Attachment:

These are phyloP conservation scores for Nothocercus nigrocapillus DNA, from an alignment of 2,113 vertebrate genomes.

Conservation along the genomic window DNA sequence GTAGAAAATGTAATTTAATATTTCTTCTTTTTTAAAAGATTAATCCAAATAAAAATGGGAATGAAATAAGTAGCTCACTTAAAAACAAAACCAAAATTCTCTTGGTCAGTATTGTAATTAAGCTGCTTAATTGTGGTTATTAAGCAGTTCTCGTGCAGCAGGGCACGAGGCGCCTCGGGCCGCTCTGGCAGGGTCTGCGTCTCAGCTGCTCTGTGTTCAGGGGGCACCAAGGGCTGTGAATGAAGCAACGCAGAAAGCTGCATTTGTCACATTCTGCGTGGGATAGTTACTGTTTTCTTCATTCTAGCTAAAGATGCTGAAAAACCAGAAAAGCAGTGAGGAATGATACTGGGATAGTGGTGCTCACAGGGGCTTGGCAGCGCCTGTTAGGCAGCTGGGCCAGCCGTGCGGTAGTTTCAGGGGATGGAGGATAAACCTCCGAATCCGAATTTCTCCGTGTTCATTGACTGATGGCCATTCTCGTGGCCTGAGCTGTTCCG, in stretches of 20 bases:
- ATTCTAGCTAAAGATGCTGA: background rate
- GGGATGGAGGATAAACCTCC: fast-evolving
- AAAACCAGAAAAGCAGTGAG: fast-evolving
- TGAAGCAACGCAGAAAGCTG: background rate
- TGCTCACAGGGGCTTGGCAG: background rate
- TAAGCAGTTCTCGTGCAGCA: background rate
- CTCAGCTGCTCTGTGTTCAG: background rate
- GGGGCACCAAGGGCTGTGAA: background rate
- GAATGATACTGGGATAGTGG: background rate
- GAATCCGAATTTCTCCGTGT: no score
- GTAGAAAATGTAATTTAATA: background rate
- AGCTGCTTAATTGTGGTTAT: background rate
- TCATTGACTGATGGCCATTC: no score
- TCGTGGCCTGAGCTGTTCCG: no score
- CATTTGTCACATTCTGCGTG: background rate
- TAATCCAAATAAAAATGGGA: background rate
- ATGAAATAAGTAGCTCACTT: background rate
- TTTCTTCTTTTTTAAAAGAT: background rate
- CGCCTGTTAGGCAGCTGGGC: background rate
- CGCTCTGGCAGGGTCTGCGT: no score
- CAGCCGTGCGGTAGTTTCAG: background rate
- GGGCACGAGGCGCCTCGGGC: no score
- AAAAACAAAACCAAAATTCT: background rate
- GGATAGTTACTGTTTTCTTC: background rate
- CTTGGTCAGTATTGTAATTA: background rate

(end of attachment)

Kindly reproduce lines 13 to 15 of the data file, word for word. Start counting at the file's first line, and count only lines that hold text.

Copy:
- GTAGAAAATGTAATTTAATA: background rate
- AGCTGCTTAATTGTGGTTAT: background rate
- TCATTGACTGATGGCCATTC: no score